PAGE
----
Just War Theory

What is Just War Theory? Created by the Greeks, systematized by the Romans, integrated into Christian ideas, used, abused and dodged by modern politicians, Just War Theory is an idea that distinguishes between justified and unjustified warfare. It is divided into two parts: Causes for warfare and carrying on war. Of course, warfare itself comes into the definition -- warfare distinguished from individual (criminal) violence, from group (guerilla or terrorist) hostilities, revolution etc.

        While Just War Theory is more than just an interesting way to sort out wars, it has usually been used to justify wars, rather than its real reason to exist: to limit warfare. It can reduce the number of battles in a war, reduce the bloodshed in individual battles, even eliminate entire wars before they start. Without rational limits on war, the only alternative is destruction by aggressive nations, for there were and are, historically, aggressive nations threatening the peace, in most places, most of the time. Pure emotion cannot be relied upon to provide acceptable answers to questions of war and peace. Religion has not filled the gap very well. No substitute has arisen to replace Just War Theory -- not politics, scholarship, isolation, surrender, economics, etc.

         What complicates matters is that Just War Theory can be a slippery fish. In all wars, in all history, Just War Theory can justify both sides. There are always justifications. So the question is: which side presents the better justification. Answers to that question require thoughtful distinctions, clear evidence, unbiased reasoning, and honest conclusions. This process also requires a set of criteria that defines justifiable warfare, and one does exist, although not all agree with all parts. Seldom has any nation gone to war with all the evidence in the open, before the public. Seldom have arguments about warfare been unbiased. So given these problems of complex arguments and limited tools, it still is all humanity has ever had.

         While the ancient Greeks came up with this rational approach to warfare, it was also the Greeks who articulated the alternative:  Thucydides, in the Melian Dialogue, penned the idea, if not the phrase, "Might makes right."  The Classical Age contributed both sides of the circuit: positive and negative.


    A. Defense against Unjust Invader; Aggression may qualify

    B. Protection of family & home from direct harm

    C. Recovery people and/or goods unjustly taken

    D. Protection of rights, liberties, gov't from encroachment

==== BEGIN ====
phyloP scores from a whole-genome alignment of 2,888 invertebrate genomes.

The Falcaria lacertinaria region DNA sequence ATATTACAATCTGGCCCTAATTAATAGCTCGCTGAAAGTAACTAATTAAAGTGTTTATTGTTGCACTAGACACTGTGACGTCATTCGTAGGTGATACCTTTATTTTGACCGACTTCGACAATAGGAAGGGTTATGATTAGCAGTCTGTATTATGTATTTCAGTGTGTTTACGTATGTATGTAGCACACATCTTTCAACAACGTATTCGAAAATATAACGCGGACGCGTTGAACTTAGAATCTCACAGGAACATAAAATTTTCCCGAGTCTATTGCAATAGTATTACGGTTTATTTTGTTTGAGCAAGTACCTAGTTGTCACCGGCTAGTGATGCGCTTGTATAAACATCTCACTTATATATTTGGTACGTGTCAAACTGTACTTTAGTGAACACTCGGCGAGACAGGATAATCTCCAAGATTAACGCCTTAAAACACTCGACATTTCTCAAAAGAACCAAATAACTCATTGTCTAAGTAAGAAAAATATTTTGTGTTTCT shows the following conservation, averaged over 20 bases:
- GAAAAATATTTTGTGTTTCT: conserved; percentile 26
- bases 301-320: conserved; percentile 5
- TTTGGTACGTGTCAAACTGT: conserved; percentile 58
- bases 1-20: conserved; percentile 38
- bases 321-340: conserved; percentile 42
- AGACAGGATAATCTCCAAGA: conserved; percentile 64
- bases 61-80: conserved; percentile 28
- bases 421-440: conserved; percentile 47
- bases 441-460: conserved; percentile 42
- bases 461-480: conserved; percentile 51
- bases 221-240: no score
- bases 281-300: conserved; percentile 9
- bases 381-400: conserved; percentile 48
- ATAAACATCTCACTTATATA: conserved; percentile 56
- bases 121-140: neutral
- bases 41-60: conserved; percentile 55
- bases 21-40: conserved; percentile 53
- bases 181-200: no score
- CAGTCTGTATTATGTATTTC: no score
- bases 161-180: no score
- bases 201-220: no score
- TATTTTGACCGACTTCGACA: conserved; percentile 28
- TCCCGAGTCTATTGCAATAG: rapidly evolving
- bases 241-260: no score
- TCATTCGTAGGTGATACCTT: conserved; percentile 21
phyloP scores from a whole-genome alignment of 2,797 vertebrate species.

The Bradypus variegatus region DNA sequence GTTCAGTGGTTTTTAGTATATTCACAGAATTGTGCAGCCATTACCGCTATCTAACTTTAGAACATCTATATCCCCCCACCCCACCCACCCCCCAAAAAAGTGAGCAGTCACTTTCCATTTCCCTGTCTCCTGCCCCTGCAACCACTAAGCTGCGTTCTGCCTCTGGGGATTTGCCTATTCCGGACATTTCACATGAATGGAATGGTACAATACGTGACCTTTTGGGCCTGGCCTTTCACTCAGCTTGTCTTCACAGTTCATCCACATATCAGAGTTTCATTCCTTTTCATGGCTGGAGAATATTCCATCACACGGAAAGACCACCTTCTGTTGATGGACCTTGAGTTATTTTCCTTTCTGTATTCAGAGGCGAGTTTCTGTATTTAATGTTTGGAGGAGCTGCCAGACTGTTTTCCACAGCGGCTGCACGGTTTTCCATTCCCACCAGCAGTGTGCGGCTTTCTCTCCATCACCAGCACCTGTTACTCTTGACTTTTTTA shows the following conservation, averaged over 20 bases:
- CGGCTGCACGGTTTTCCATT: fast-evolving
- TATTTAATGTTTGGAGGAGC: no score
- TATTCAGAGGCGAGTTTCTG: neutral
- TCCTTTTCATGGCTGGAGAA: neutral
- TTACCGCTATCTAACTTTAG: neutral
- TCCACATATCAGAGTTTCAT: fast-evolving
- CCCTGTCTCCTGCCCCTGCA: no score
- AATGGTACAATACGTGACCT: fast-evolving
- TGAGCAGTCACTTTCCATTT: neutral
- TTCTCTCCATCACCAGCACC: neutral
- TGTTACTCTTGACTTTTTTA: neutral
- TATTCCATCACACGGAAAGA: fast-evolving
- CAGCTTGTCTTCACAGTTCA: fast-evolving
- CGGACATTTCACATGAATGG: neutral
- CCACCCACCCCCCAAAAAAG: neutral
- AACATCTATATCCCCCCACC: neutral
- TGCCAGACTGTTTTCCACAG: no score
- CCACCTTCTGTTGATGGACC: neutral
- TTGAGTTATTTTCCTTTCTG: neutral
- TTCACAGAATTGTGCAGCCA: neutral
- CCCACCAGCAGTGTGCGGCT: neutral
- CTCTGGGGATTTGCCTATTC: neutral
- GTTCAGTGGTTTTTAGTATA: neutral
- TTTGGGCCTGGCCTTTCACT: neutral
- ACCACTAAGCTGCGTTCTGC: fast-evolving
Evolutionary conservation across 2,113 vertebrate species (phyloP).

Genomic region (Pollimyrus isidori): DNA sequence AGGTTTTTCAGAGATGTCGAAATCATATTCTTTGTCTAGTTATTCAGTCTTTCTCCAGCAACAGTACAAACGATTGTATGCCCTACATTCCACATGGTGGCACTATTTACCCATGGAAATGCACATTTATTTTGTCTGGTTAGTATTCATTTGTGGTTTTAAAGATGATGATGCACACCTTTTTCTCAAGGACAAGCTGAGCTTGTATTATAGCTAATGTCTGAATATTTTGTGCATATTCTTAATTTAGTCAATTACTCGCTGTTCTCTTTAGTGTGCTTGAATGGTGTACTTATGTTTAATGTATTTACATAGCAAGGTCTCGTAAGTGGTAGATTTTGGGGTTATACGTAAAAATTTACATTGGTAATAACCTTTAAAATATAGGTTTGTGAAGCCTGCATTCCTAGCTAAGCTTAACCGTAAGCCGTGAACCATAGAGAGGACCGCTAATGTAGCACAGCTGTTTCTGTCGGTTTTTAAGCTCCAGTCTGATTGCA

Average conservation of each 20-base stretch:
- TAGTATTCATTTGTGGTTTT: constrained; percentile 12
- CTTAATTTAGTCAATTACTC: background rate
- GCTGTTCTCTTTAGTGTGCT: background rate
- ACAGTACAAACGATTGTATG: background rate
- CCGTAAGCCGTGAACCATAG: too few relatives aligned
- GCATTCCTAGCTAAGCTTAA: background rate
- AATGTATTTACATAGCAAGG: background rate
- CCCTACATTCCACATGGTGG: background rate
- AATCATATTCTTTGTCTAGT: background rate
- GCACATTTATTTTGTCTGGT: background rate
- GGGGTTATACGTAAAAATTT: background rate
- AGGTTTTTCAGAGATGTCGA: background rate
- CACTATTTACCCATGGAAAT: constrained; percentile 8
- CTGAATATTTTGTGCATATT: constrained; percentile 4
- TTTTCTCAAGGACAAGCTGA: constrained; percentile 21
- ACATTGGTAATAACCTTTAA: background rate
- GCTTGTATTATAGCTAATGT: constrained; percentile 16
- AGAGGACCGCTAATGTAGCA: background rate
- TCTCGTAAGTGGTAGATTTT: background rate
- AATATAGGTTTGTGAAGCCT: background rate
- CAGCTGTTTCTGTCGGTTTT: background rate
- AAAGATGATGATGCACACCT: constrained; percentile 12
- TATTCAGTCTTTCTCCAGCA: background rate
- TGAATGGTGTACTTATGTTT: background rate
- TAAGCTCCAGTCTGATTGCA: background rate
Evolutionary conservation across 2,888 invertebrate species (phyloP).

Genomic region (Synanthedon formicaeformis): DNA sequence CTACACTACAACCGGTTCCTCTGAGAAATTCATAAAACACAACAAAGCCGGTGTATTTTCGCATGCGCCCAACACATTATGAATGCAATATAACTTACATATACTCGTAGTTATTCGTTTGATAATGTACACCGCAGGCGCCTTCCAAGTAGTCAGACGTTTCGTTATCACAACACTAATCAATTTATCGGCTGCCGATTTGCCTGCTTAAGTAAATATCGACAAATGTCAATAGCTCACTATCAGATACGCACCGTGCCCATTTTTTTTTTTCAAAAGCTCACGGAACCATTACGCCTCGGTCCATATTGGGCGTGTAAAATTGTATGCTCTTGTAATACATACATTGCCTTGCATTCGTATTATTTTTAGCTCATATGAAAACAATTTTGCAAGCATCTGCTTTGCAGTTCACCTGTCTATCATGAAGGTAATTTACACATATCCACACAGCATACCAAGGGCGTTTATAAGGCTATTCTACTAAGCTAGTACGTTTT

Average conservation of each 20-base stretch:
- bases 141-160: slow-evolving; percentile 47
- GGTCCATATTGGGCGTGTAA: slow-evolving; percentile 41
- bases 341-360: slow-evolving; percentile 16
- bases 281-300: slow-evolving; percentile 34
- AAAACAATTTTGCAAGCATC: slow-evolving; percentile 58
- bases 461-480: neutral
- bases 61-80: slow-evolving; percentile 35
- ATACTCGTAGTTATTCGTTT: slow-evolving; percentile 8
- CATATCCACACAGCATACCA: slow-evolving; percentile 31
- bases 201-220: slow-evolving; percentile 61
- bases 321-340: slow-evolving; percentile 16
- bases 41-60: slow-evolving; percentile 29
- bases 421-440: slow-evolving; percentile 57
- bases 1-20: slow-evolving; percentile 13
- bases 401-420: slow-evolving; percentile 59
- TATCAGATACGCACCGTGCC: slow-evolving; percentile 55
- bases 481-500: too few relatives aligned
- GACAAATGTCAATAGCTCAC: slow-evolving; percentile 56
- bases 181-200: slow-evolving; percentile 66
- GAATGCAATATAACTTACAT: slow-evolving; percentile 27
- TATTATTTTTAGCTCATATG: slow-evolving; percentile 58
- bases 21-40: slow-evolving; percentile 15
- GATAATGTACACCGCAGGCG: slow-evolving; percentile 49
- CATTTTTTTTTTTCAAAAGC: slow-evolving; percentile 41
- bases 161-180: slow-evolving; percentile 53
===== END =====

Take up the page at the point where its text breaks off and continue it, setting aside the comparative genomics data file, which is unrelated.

E. Defense of Allies who have been unjustly attacked, etc.

    A. Motive: "Peace is our Profession" vs selfish gain, power

    B. Peace or Defense, not hatred or expansion, as goal

    C. Less just intentions are often mixed: clearly distinguish

    D. Perfect intent is unnecessary; justifiability is

    A. Legitimate Gov't or leader ONLY can make the declaration

    B. The Authority must also be Legally Competent to do so

    C. Recognized International organization (U.N.) may qualify

    A. War must be fought to victory ASAP

    B. It is Unjust to fight if defeat is clearly the outcome

    C. Suicide is Not just (Few or No exceptions)

    A. Every reasonable means to settle must first be tried

    B. War must be the only means, after diplomacy etc. failed
    C. Pre-Emptive Strikes assume much, but can qualify if...

    A. Civilians should be immune from attack systematically

    B. Wanton Violence or unfair Brutality must be avoided

    C. Prisoners taken must be treated well & honorably

    D. Property & Resources should not be unduly harmed

        1. Non-War-Related resources should be left intact

2. Life-Sustaining resources must be left intact

    A. The Good of the Outcome must exceed the Harm endured
    B. Means should not be Overly violent, e.g., Nuke Jaywalkers

    A. Acts of War not to violate accepted Conventions (Geneva)

    B. Acts of War not to violate International Law

    C. Proper Third Parties (e.g., U.N.) may adjudicate claim

    D.  Suicide is Not just (Few or No exceptions)

    A. War must be fought to victory ASAP

    B. It is Unjust to fight if defeat is clearly the outcome


Source: http://people.westminstercollege.edu/faculty/mmarkowski/mmpage.html